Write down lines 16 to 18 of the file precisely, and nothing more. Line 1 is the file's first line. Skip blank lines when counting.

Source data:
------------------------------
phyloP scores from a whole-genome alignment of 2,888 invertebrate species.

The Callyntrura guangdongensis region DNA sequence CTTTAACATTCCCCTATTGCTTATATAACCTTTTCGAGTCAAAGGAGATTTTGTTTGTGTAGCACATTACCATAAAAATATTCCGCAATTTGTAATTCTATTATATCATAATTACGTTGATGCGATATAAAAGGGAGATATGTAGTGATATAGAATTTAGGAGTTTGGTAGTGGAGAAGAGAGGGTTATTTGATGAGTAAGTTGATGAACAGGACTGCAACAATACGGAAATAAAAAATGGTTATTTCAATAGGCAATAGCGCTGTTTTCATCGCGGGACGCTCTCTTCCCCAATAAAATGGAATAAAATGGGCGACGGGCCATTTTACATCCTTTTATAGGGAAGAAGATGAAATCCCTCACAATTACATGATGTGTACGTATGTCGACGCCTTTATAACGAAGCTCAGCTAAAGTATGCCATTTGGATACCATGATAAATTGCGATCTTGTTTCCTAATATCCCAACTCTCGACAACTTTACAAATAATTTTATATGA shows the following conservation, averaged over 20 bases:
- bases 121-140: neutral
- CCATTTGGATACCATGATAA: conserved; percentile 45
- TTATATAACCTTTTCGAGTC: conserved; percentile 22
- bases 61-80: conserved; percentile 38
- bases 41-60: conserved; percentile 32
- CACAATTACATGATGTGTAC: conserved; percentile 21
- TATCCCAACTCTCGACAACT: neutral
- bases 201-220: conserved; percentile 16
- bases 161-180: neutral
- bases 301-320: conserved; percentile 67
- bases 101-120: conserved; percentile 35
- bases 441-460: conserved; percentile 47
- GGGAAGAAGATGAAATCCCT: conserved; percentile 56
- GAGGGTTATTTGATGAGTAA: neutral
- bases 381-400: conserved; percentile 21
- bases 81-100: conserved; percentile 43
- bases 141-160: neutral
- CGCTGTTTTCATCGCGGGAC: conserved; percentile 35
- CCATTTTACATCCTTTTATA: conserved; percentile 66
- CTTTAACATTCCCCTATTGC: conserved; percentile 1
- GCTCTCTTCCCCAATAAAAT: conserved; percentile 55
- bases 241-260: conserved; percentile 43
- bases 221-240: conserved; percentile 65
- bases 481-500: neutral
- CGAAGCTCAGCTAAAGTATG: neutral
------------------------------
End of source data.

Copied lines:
- GAGGGTTATTTGATGAGTAA: neutral
- bases 381-400: conserved; percentile 21
- bases 81-100: conserved; percentile 43